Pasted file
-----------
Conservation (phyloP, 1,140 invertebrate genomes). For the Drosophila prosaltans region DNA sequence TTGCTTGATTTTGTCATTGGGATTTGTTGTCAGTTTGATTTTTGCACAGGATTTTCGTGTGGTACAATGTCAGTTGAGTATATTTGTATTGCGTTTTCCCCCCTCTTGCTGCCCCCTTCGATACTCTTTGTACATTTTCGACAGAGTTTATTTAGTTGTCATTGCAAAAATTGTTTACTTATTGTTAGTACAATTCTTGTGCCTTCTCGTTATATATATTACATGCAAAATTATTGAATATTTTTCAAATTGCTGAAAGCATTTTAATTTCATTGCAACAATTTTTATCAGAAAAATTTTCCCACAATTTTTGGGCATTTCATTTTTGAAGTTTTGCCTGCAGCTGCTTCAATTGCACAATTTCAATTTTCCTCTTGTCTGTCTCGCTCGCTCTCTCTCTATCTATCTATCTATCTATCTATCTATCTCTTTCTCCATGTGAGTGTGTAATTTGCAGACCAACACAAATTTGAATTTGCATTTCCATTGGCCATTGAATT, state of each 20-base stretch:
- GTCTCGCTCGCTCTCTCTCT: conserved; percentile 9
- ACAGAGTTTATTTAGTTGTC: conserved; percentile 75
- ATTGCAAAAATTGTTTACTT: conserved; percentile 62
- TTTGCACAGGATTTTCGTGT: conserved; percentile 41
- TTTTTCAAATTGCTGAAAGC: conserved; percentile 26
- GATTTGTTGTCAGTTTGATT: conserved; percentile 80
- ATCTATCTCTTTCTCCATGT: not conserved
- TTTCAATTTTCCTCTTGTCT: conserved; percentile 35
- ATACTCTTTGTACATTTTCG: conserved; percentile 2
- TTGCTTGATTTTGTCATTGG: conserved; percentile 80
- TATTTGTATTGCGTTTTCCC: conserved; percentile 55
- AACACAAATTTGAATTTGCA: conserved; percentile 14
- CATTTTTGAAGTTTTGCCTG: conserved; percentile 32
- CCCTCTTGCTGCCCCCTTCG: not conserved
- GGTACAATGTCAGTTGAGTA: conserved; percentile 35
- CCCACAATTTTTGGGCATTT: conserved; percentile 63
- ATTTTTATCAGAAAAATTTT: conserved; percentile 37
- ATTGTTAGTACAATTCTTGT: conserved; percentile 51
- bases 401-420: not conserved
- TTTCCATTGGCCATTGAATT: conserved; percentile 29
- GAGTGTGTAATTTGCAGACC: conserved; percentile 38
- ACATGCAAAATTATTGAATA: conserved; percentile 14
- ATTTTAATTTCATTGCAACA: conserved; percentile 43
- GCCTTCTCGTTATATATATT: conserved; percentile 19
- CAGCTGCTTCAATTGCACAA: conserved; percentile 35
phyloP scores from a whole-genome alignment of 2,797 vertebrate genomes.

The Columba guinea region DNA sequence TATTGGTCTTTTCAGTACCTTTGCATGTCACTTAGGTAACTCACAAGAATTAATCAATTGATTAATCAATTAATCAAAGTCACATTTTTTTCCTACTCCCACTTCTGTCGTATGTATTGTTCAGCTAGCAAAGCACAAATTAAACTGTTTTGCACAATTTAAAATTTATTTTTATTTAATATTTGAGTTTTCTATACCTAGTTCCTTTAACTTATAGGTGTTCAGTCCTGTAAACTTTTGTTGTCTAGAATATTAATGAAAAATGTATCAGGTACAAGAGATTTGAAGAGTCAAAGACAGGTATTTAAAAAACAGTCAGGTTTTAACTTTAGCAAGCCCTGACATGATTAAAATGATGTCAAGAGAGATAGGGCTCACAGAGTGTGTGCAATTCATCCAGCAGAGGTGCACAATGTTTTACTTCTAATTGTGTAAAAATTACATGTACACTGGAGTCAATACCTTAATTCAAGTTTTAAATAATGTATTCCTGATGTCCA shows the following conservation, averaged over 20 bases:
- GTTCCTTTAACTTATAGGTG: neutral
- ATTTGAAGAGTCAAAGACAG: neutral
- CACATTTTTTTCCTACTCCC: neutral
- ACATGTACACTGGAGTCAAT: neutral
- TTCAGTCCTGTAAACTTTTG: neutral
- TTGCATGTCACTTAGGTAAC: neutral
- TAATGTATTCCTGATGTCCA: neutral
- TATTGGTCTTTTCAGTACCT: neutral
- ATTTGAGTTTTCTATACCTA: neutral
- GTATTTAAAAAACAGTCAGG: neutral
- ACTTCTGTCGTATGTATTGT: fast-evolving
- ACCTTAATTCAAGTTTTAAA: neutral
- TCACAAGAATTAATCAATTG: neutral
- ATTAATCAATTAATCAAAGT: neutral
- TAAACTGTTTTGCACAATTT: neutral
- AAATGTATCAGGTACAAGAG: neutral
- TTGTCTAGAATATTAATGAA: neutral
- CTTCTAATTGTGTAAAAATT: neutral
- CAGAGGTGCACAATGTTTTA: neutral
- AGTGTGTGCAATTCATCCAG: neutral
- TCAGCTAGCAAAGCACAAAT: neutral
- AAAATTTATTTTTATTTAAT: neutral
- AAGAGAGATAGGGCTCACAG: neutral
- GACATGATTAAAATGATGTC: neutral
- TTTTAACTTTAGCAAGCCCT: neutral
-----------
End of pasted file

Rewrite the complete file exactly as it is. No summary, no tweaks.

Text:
Conservation (phyloP, 1,140 invertebrate genomes). For the Drosophila prosaltans region DNA sequence TTGCTTGATTTTGTCATTGGGATTTGTTGTCAGTTTGATTTTTGCACAGGATTTTCGTGTGGTACAATGTCAGTTGAGTATATTTGTATTGCGTTTTCCCCCCTCTTGCTGCCCCCTTCGATACTCTTTGTACATTTTCGACAGAGTTTATTTAGTTGTCATTGCAAAAATTGTTTACTTATTGTTAGTACAATTCTTGTGCCTTCTCGTTATATATATTACATGCAAAATTATTGAATATTTTTCAAATTGCTGAAAGCATTTTAATTTCATTGCAACAATTTTTATCAGAAAAATTTTCCCACAATTTTTGGGCATTTCATTTTTGAAGTTTTGCCTGCAGCTGCTTCAATTGCACAATTTCAATTTTCCTCTTGTCTGTCTCGCTCGCTCTCTCTCTATCTATCTATCTATCTATCTATCTATCTCTTTCTCCATGTGAGTGTGTAATTTGCAGACCAACACAAATTTGAATTTGCATTTCCATTGGCCATTGAATT, state of each 20-base stretch:
- GTCTCGCTCGCTCTCTCTCT: conserved; percentile 9
- ACAGAGTTTATTTAGTTGTC: conserved; percentile 75
- ATTGCAAAAATTGTTTACTT: conserved; percentile 62
- TTTGCACAGGATTTTCGTGT: conserved; percentile 41
- TTTTTCAAATTGCTGAAAGC: conserved; percentile 26
- GATTTGTTGTCAGTTTGATT: conserved; percentile 80
- ATCTATCTCTTTCTCCATGT: not conserved
- TTTCAATTTTCCTCTTGTCT: conserved; percentile 35
- ATACTCTTTGTACATTTTCG: conserved; percentile 2
- TTGCTTGATTTTGTCATTGG: conserved; percentile 80
- TATTTGTATTGCGTTTTCCC: conserved; percentile 55
- AACACAAATTTGAATTTGCA: conserved; percentile 14
- CATTTTTGAAGTTTTGCCTG: conserved; percentile 32
- CCCTCTTGCTGCCCCCTTCG: not conserved
- GGTACAATGTCAGTTGAGTA: conserved; percentile 35
- CCCACAATTTTTGGGCATTT: conserved; percentile 63
- ATTTTTATCAGAAAAATTTT: conserved; percentile 37
- ATTGTTAGTACAATTCTTGT: conserved; percentile 51
- bases 401-420: not conserved
- TTTCCATTGGCCATTGAATT: conserved; percentile 29
- GAGTGTGTAATTTGCAGACC: conserved; percentile 38
- ACATGCAAAATTATTGAATA: conserved; percentile 14
- ATTTTAATTTCATTGCAACA: conserved; percentile 43
- GCCTTCTCGTTATATATATT: conserved; percentile 19
- CAGCTGCTTCAATTGCACAA: conserved; percentile 35
phyloP scores from a whole-genome alignment of 2,797 vertebrate genomes.

The Columba guinea region DNA sequence TATTGGTCTTTTCAGTACCTTTGCATGTCACTTAGGTAACTCACAAGAATTAATCAATTGATTAATCAATTAATCAAAGTCACATTTTTTTCCTACTCCCACTTCTGTCGTATGTATTGTTCAGCTAGCAAAGCACAAATTAAACTGTTTTGCACAATTTAAAATTTATTTTTATTTAATATTTGAGTTTTCTATACCTAGTTCCTTTAACTTATAGGTGTTCAGTCCTGTAAACTTTTGTTGTCTAGAATATTAATGAAAAATGTATCAGGTACAAGAGATTTGAAGAGTCAAAGACAGGTATTTAAAAAACAGTCAGGTTTTAACTTTAGCAAGCCCTGACATGATTAAAATGATGTCAAGAGAGATAGGGCTCACAGAGTGTGTGCAATTCATCCAGCAGAGGTGCACAATGTTTTACTTCTAATTGTGTAAAAATTACATGTACACTGGAGTCAATACCTTAATTCAAGTTTTAAATAATGTATTCCTGATGTCCA shows the following conservation, averaged over 20 bases:
- GTTCCTTTAACTTATAGGTG: neutral
- ATTTGAAGAGTCAAAGACAG: neutral
- CACATTTTTTTCCTACTCCC: neutral
- ACATGTACACTGGAGTCAAT: neutral
- TTCAGTCCTGTAAACTTTTG: neutral
- TTGCATGTCACTTAGGTAAC: neutral
- TAATGTATTCCTGATGTCCA: neutral
- TATTGGTCTTTTCAGTACCT: neutral
- ATTTGAGTTTTCTATACCTA: neutral
- GTATTTAAAAAACAGTCAGG: neutral
- ACTTCTGTCGTATGTATTGT: fast-evolving
- ACCTTAATTCAAGTTTTAAA: neutral
- TCACAAGAATTAATCAATTG: neutral
- ATTAATCAATTAATCAAAGT: neutral
- TAAACTGTTTTGCACAATTT: neutral
- AAATGTATCAGGTACAAGAG: neutral
- TTGTCTAGAATATTAATGAA: neutral
- CTTCTAATTGTGTAAAAATT: neutral
- CAGAGGTGCACAATGTTTTA: neutral
- AGTGTGTGCAATTCATCCAG: neutral
- TCAGCTAGCAAAGCACAAAT: neutral
- AAAATTTATTTTTATTTAAT: neutral
- AAGAGAGATAGGGCTCACAG: neutral
- GACATGATTAAAATGATGTC: neutral
- TTTTAACTTTAGCAAGCCCT: neutral